The sun is shining on the 2022 Bridge the Gap to Health race | Community News
QUINCY — After a week of scorching days, the weather for Saturday morning’s 22nd Bridge the Gap to Health race was everything organizers could have asked for.
Quincy Medical Group community relations manager Morgan Parker said the weather seemed to have helped turnout for the event.
“A lot of people came early this morning to sign up,” she said. “It’s been absolutely amazing, and I’ve had nothing but great feedback so far.”
Parker spoke on the phone while she was still on the race course herself.
“There were just big smiles on faces here today,” she said.
For the second year, the Bridge the Gap Race was without the iconic bridge crossings over the Mississippi River. Construction on the Quincy Memorial Bridge results in two-way traffic on the Bayview Bridge, eliminating both options.
In another change for 2022, the recipient of the fundraising event has changed from Quincy Catholic Charities’ MedAssist program to the YWCA’s supportive housing program. YWCA chief executive Maria Rench said the need for help for homeless people was growing.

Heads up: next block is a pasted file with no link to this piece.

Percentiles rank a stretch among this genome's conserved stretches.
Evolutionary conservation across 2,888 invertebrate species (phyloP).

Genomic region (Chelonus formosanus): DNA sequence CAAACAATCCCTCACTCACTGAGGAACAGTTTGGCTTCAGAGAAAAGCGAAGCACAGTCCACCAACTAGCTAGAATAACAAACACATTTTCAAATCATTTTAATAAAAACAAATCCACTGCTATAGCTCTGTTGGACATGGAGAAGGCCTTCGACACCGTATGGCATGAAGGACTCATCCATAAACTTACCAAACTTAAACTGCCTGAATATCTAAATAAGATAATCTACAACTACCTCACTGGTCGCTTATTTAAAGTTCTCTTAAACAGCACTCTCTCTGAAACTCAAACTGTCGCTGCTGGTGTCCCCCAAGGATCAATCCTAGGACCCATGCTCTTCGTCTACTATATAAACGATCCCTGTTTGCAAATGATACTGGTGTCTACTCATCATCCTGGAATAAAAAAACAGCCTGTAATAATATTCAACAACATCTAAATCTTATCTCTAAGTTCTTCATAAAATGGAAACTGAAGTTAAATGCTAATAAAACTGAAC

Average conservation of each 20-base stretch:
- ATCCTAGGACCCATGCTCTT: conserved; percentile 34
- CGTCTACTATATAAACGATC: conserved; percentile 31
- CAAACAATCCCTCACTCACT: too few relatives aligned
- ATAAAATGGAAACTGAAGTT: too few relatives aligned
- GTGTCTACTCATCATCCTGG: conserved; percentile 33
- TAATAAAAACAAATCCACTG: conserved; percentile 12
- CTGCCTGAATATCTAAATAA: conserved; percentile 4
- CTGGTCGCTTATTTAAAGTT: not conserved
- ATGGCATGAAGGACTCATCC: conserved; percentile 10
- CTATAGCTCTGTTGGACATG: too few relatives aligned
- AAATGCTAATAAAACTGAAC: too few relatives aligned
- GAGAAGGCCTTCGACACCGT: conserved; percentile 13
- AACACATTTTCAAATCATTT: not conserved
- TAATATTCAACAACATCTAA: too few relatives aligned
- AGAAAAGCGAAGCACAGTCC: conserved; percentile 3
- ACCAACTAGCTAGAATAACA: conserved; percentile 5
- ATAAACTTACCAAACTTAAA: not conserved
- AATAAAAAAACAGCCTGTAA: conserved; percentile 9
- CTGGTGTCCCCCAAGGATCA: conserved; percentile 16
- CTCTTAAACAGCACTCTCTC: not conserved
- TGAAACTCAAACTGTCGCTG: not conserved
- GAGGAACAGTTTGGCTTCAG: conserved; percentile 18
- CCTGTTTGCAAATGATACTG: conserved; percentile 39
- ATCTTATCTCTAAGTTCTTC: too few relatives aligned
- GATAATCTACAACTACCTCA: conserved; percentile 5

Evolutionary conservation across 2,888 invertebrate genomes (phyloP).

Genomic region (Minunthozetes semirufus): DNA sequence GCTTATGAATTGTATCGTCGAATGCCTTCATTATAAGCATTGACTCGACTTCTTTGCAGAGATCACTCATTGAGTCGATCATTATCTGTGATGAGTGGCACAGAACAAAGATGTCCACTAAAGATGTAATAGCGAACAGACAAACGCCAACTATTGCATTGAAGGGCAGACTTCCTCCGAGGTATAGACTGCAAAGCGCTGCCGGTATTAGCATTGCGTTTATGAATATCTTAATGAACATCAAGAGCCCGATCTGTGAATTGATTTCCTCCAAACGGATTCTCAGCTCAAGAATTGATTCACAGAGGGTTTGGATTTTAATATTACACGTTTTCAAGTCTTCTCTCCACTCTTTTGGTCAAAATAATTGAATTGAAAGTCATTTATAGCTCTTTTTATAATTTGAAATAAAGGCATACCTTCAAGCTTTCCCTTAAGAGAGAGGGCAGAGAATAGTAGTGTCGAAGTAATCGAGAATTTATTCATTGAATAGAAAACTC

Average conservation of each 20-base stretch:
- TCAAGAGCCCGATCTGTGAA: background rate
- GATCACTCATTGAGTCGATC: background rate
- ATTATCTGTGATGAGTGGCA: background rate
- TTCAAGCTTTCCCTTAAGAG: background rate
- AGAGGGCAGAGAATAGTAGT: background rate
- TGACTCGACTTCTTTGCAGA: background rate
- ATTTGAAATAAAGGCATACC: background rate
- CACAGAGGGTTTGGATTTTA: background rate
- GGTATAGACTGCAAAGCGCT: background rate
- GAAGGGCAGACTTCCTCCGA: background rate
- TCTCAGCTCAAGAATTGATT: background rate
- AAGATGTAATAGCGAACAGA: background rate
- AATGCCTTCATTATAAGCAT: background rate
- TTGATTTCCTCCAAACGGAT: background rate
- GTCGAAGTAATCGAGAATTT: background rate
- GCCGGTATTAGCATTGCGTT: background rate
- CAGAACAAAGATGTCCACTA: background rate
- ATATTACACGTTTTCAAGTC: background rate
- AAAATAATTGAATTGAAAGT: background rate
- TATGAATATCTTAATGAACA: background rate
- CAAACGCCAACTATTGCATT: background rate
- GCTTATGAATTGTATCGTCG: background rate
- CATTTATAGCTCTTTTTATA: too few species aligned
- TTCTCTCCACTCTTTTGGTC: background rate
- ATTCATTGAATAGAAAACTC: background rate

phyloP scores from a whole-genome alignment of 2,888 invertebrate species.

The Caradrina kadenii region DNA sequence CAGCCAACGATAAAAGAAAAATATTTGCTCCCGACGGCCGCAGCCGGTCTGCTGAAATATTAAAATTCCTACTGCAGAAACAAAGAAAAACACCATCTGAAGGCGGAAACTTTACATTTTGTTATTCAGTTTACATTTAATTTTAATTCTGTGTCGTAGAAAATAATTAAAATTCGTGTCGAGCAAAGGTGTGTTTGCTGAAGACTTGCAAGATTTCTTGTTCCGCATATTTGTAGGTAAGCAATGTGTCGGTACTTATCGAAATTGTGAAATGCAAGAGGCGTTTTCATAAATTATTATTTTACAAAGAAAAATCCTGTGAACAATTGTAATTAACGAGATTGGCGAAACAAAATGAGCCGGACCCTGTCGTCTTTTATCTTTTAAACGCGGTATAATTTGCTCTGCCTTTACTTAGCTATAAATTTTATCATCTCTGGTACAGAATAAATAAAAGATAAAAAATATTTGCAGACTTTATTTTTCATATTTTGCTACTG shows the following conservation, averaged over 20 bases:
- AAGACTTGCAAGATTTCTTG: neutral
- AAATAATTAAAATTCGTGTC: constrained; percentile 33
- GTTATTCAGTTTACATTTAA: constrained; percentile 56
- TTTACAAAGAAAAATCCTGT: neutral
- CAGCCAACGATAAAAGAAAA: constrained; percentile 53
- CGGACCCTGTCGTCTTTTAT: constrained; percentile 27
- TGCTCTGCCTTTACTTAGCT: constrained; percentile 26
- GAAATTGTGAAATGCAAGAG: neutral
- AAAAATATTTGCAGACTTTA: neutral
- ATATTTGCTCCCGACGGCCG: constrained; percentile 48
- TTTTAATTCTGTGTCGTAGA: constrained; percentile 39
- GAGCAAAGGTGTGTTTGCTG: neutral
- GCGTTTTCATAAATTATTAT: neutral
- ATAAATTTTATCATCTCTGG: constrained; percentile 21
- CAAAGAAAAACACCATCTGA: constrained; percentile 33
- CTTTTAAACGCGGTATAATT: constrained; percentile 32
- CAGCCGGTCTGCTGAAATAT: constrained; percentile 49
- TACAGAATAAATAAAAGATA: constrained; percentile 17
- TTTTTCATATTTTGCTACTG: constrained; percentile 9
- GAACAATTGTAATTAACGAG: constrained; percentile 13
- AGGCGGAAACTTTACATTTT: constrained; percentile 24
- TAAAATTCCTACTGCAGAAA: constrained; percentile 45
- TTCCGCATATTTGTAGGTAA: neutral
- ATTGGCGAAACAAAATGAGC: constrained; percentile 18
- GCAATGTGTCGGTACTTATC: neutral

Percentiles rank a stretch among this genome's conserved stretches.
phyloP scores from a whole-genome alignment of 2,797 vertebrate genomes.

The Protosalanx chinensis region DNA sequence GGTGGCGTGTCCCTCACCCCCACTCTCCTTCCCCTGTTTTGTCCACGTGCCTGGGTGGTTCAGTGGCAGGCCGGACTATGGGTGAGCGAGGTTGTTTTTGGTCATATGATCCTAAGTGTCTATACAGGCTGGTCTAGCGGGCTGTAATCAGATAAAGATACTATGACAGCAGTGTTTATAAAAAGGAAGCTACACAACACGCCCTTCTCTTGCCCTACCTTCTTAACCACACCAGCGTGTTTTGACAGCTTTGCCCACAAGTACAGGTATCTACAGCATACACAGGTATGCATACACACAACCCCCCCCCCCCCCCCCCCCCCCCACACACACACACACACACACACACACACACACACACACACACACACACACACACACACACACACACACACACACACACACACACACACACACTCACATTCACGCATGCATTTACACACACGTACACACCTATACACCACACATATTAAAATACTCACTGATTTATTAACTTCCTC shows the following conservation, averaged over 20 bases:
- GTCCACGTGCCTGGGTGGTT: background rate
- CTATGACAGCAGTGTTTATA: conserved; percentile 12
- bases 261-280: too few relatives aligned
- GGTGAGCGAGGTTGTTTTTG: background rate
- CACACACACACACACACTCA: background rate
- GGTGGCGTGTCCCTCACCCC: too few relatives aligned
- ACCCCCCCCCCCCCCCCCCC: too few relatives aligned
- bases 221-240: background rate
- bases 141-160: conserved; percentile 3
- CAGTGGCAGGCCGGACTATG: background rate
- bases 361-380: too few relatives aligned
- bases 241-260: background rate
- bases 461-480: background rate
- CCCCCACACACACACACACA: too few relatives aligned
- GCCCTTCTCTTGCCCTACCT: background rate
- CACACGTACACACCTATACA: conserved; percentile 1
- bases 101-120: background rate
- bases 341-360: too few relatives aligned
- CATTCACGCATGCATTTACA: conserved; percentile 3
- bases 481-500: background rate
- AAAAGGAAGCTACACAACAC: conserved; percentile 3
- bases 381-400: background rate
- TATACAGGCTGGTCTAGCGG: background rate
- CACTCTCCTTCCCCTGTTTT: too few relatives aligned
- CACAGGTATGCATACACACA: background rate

“All proceeds go back and go directly back into the community,” Rench said. “Homelessness is a big problem, and it’s only growing. With the help of this event, we’ll be able to help even more people.”
Rench said the funds raised through the race will not only be used to meet the direct housing needs of the homeless.
“When you’re homeless, if you have a disability, for example, you can’t get any medical care you might need, even prescriptions,” she said. “So we help them with housing, but also with medication, transport to appointments, everything we can do to help them get up.”
Gary Hackmann crossed the finish line first in the half marathon race on Saturday morning. He said he had run most Bridge the Gap races over the years.
“They still have great charities they support,” he said. It was Catholic Charities MedAssist, now with the YWCA, if you can run a race to help support the community, that’s the best thing you can do.”
“Hopefully next year we’ll have the bridges back,” Hackmann continued. “It’s really the only opportunity you might have to do it. So whether you run or walk, it doesn’t matter. It’s for a good cause, and it’s just for fun.”
Parker expressed his gratitude to everyone who came, from runners to medical personnel.
“I just want to thank the participants, the volunteers, the staff, everyone for coming and coming together for such a great cause,” she said.